Review: Couple traumatized by crime set the record straight on Vallejo kidnapping

Six years ago, Denise Huskins and Aaron Quinn survived a terrifying, prolonged attack in Quinn’s Vallejo home. The incident became national news and exposed them to public shaming. Huskins and her future husband endured harrowing crimes; she was kidnapped, raped and left on a roadside. Vallejo police responded by calling them liars.

Soon thereafter, Huskins began writing about the ordeal. It was a period of intense pain and frustration, and Huskins’ journal entries were a way of coping with the “doubt and resistance” she said she encountered from Vallejo police. The writing also allowed her to “hold on to all of these details” that officers found implausible. When police interrogated her, Huskins recalled in a recent video interview, “I was being treated like I was crazy. Like, ‘What you’re saying just doesn’t make sense; it’s impossible.’ And I said, ‘It is possible, because it happened.’”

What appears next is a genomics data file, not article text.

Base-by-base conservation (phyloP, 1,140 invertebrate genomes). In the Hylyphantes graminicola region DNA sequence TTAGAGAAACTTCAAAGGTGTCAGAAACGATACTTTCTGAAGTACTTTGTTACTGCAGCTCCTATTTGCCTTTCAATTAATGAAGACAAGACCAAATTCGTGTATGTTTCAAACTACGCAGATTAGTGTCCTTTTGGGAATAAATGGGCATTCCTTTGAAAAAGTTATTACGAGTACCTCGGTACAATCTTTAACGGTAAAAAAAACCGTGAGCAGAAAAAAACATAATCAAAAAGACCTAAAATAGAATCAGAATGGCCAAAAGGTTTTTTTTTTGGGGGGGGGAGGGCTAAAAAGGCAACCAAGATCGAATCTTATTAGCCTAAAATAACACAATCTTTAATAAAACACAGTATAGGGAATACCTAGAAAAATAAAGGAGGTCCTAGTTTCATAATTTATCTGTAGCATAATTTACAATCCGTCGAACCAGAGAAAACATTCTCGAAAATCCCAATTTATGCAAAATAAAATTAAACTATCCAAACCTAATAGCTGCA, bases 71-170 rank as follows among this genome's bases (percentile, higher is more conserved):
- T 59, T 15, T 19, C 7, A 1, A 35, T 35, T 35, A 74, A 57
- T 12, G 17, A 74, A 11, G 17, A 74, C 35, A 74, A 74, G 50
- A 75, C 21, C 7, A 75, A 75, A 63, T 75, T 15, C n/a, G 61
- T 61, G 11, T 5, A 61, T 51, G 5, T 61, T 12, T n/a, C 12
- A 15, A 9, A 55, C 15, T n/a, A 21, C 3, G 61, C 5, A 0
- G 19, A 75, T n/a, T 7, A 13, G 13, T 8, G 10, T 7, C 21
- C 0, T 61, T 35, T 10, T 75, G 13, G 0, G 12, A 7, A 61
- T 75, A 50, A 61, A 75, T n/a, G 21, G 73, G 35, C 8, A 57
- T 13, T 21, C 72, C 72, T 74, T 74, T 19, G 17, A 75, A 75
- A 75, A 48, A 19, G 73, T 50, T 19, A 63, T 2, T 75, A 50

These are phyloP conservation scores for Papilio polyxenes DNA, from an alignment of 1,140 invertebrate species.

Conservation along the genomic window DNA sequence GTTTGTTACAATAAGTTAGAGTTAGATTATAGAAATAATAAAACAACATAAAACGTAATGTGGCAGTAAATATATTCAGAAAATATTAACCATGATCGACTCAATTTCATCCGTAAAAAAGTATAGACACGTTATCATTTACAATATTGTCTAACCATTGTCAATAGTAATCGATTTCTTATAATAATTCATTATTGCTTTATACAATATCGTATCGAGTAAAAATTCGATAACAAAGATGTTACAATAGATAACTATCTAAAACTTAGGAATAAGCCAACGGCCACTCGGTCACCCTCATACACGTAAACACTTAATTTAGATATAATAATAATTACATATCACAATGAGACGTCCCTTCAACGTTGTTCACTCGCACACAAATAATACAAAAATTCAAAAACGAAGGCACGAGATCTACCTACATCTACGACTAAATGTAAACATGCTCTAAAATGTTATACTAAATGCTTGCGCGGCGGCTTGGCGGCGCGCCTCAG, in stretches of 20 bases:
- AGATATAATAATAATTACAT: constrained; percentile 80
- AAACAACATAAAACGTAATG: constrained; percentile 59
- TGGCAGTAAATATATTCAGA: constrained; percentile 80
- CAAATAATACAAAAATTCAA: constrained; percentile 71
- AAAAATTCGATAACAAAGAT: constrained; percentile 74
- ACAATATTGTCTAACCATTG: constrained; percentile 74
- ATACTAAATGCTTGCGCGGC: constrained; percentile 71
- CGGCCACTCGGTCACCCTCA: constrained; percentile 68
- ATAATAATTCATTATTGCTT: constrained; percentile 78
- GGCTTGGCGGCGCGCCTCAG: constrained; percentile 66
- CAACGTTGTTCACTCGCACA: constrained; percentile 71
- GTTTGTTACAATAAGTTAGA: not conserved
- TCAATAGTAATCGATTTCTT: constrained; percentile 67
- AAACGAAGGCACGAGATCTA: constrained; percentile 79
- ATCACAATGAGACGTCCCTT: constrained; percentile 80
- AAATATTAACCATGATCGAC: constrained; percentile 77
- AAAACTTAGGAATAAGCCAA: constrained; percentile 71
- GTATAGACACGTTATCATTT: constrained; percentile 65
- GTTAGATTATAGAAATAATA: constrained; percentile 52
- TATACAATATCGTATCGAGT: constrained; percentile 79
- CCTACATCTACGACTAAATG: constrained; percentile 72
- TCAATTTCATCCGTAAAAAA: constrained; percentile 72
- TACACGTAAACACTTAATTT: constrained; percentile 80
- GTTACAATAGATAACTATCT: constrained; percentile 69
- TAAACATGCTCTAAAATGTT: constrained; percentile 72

Her agonizing memories are at the heart of “Victim F: From Crime Victims to Suspects to Survivors,” a powerful new book that raises important questions about policing, journalism and social media. Co-written with investigative reporter Nicole Weisensee Egan, Huskins and Quinn’s book is an urgent appeal for fairness and empathy.


Nicki Egan:
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